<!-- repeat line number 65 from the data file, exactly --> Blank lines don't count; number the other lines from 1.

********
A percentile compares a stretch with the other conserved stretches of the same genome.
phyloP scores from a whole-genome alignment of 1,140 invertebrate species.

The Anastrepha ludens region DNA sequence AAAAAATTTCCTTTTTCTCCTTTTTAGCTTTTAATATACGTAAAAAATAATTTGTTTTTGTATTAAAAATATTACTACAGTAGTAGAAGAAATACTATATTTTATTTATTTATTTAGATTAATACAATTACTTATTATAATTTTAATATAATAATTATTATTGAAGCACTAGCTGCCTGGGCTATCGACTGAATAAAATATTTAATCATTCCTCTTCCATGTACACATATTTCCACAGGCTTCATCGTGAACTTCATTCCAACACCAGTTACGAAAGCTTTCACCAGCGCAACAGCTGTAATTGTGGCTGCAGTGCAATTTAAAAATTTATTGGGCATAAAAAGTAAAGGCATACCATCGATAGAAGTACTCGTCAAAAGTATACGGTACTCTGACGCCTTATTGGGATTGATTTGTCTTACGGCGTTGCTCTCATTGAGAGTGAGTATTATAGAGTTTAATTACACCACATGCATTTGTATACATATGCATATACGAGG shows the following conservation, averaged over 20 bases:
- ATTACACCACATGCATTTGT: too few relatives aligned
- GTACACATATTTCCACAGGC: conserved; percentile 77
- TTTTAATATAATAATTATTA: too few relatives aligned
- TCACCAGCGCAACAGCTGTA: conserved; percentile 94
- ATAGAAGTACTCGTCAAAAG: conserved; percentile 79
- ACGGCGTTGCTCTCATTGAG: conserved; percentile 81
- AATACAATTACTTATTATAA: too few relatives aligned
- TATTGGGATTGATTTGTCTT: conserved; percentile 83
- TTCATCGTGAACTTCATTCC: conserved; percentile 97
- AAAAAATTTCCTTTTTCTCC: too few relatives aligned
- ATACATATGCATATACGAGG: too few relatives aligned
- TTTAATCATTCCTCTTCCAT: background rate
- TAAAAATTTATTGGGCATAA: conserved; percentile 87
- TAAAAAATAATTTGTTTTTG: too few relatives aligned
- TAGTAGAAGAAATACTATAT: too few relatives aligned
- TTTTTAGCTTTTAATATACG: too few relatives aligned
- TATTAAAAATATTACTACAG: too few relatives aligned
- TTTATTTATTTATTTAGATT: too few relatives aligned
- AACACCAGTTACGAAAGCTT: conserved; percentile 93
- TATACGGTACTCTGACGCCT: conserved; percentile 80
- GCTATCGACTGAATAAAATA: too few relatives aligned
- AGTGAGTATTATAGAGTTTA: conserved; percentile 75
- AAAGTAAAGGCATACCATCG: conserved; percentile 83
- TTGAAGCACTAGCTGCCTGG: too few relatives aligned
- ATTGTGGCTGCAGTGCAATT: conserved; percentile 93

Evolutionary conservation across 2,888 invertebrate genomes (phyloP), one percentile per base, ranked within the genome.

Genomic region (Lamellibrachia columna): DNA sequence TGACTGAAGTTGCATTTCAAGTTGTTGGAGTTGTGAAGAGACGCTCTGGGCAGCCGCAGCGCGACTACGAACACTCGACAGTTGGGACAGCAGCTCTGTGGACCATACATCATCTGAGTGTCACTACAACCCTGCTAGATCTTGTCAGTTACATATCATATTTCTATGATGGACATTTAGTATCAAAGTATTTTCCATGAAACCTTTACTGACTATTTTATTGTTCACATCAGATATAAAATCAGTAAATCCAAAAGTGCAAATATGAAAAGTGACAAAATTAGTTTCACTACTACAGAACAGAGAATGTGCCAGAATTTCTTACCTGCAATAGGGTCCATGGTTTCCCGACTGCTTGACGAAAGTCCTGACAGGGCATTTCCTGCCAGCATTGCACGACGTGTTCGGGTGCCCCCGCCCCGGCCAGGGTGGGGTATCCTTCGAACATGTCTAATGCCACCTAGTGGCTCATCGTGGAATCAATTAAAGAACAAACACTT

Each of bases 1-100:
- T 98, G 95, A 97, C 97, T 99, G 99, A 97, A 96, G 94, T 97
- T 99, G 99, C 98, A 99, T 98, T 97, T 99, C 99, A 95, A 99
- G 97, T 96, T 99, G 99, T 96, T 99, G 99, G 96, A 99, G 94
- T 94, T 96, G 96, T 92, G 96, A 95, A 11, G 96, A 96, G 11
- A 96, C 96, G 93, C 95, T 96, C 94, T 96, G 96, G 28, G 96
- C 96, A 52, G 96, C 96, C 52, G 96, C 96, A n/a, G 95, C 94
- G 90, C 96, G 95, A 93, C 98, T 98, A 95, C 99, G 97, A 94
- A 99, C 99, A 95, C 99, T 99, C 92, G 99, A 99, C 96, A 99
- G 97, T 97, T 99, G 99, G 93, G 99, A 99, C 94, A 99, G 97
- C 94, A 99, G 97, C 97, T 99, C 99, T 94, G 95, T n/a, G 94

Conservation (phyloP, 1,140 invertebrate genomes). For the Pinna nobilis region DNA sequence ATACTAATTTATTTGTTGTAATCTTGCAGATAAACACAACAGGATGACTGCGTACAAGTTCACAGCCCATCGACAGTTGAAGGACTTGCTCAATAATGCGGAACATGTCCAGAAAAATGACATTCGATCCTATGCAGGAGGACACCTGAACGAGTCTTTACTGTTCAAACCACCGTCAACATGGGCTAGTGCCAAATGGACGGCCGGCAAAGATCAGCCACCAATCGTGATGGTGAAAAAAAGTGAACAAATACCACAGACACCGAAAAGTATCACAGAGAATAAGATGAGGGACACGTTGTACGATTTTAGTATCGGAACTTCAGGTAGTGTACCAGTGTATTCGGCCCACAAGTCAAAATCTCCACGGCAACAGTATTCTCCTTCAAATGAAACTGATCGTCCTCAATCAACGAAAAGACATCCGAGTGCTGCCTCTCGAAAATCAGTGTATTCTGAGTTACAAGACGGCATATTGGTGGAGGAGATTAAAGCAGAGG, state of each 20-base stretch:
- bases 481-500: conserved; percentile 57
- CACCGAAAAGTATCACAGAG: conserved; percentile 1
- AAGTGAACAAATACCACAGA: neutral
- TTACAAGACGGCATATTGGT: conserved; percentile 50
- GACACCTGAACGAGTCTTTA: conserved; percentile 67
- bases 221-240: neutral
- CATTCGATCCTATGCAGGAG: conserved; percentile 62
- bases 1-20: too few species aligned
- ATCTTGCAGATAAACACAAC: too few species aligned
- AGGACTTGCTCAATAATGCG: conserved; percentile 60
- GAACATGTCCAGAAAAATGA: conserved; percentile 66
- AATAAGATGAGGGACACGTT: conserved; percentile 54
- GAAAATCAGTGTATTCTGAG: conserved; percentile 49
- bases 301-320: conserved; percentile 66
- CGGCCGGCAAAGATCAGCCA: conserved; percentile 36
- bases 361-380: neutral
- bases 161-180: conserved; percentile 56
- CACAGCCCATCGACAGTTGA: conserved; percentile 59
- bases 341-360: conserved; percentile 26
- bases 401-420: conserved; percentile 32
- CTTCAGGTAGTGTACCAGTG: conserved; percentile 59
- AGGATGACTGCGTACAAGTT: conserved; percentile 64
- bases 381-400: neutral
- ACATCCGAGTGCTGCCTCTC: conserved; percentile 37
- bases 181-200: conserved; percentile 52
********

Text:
- bases 381-400: neutral